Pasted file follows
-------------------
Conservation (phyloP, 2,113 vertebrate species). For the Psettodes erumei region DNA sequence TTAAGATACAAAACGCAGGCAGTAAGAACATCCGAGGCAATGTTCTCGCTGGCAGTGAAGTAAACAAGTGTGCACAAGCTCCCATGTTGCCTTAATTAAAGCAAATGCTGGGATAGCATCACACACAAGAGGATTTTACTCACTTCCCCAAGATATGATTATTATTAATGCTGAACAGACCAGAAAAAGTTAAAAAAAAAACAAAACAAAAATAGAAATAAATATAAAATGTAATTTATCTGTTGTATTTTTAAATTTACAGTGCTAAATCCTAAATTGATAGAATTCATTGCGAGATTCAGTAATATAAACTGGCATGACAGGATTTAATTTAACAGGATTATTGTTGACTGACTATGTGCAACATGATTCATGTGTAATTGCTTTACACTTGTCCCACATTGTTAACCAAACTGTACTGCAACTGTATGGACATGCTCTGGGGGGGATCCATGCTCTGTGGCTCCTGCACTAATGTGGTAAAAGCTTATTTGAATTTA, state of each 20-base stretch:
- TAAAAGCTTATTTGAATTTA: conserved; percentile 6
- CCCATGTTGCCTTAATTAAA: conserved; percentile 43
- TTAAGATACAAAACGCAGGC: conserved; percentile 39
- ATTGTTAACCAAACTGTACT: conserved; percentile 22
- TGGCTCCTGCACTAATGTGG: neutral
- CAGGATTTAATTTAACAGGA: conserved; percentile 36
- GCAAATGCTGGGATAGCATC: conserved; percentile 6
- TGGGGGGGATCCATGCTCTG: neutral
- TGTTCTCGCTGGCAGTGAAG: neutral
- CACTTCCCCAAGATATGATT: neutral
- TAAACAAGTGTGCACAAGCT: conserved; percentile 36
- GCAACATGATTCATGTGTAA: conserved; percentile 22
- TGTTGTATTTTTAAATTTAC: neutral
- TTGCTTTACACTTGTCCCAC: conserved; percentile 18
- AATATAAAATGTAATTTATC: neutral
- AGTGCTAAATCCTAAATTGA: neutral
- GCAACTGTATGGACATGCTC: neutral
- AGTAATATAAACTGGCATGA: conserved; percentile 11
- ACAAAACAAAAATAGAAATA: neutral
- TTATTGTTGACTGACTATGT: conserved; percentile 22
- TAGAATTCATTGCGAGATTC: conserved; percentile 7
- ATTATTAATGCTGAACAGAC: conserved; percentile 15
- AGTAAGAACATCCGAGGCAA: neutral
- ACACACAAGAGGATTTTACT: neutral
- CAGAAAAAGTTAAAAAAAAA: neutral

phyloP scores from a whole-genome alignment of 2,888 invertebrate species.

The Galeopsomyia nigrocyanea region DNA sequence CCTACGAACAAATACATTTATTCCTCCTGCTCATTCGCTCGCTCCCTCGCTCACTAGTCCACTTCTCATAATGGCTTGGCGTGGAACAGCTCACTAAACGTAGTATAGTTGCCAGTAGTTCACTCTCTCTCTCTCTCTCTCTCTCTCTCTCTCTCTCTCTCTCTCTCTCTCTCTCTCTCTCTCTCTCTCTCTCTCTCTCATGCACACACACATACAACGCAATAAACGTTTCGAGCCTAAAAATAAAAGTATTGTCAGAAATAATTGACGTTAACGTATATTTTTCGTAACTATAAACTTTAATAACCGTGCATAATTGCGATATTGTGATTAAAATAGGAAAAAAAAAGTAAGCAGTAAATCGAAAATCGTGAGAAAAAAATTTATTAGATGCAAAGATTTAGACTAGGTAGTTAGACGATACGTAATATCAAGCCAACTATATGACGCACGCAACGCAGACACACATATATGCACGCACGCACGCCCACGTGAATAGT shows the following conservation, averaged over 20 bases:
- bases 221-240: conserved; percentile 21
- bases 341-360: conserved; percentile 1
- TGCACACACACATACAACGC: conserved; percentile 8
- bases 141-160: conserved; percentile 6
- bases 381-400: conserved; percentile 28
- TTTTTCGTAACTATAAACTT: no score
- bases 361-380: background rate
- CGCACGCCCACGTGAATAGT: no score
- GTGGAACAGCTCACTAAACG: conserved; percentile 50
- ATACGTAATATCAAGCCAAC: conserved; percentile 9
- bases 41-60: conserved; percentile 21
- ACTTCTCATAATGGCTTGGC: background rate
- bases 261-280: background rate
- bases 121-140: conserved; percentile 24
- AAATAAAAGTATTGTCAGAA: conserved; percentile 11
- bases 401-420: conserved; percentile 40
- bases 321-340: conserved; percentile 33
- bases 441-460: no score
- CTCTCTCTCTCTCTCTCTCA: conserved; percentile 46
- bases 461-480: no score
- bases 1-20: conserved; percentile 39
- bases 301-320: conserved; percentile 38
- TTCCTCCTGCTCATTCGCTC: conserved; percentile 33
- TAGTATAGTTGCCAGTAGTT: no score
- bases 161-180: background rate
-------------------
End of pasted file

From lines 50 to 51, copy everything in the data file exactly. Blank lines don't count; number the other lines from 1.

- bases 301-320: conserved; percentile 38
- TTCCTCCTGCTCATTCGCTC: conserved; percentile 33